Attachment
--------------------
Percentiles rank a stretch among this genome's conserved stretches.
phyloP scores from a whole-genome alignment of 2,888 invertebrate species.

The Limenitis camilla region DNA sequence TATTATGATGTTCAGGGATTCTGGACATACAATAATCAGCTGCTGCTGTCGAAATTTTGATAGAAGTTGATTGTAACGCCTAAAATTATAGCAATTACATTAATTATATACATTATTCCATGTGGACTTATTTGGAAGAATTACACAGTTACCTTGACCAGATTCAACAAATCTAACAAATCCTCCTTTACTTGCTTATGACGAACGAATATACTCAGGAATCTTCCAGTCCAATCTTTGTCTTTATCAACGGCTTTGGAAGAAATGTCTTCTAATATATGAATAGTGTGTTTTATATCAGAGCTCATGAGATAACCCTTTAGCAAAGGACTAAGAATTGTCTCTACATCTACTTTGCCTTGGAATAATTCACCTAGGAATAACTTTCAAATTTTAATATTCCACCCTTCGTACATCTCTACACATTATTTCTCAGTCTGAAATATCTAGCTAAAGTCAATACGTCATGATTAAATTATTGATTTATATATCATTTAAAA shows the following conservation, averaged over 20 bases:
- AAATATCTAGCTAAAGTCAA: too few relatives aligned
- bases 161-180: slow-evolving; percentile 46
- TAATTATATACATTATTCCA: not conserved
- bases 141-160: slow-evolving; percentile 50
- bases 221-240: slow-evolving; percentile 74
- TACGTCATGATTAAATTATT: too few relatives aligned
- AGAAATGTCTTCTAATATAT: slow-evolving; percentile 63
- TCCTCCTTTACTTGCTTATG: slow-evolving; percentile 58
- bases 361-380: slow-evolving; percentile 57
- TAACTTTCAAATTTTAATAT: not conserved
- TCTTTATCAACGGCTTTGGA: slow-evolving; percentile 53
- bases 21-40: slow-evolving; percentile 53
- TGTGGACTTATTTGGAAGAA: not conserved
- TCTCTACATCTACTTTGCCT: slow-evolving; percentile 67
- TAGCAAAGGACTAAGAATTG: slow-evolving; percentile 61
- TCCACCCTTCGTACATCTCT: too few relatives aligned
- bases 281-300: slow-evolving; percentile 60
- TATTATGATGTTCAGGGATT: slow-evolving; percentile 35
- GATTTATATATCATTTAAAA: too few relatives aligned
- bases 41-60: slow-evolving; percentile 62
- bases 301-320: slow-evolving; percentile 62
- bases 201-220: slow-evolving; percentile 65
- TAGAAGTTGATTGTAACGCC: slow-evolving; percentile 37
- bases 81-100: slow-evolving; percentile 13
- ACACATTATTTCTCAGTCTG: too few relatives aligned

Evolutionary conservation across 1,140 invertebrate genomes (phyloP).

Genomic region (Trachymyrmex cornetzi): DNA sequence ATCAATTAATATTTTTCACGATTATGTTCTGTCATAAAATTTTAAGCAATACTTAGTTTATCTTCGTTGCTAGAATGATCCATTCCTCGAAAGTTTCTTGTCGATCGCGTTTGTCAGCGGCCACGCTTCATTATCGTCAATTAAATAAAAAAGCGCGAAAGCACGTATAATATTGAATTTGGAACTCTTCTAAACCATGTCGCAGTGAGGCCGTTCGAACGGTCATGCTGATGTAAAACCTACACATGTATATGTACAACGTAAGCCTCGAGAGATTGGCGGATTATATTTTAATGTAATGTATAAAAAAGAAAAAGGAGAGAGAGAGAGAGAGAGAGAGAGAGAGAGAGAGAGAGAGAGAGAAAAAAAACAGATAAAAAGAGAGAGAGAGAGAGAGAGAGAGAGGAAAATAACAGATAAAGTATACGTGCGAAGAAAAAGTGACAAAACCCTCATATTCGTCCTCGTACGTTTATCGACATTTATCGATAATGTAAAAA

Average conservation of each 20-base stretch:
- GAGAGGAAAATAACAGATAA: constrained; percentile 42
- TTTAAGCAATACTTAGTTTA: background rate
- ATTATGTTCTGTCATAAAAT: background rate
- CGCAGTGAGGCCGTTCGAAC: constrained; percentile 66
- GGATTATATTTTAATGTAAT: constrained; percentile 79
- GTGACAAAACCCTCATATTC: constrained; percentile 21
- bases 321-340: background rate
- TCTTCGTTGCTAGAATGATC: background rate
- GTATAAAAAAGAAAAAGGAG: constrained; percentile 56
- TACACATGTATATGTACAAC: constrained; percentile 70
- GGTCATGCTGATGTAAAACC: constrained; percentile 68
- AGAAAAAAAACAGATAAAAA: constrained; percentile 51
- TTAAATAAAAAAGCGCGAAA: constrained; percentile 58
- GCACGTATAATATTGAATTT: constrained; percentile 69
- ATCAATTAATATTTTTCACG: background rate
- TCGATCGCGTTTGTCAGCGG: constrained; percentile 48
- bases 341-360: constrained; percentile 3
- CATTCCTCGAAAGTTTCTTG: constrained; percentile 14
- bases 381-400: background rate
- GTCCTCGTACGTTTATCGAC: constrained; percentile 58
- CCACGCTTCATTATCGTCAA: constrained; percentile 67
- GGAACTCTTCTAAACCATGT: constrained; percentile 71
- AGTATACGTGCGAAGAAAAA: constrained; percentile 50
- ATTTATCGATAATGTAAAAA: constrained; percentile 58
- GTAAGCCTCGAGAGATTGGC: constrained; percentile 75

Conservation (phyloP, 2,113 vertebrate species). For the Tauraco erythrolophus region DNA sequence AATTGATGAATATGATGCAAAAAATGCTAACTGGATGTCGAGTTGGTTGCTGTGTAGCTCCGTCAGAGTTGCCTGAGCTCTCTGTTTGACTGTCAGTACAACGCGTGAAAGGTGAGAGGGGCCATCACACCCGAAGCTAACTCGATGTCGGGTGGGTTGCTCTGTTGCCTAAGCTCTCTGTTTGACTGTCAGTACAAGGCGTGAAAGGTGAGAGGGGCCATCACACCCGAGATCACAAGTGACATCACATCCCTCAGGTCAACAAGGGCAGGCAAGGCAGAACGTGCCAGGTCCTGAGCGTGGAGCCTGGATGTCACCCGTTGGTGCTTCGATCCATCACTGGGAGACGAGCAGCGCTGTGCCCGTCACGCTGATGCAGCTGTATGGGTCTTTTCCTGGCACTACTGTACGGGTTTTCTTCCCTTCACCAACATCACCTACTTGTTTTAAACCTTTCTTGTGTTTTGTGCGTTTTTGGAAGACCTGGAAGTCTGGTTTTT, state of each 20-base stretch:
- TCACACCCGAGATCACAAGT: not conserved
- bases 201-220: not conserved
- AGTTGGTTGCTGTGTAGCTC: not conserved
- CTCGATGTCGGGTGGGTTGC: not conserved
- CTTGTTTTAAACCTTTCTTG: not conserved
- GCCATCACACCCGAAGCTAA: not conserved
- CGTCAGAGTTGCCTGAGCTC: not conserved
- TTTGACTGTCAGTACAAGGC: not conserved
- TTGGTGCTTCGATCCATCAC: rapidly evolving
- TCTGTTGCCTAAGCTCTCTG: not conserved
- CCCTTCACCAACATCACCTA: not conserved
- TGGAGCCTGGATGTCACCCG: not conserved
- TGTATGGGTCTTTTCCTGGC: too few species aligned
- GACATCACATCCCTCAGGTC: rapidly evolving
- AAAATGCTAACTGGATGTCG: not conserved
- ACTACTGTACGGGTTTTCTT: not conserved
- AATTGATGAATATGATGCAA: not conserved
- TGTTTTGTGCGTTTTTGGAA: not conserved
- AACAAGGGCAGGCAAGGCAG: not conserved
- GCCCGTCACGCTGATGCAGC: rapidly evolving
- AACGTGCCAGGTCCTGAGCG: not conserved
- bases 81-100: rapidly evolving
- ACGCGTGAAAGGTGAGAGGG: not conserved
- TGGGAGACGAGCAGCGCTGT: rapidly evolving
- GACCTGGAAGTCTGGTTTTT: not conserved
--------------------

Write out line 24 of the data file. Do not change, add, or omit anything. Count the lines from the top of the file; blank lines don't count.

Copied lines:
- bases 301-320: slow-evolving; percentile 62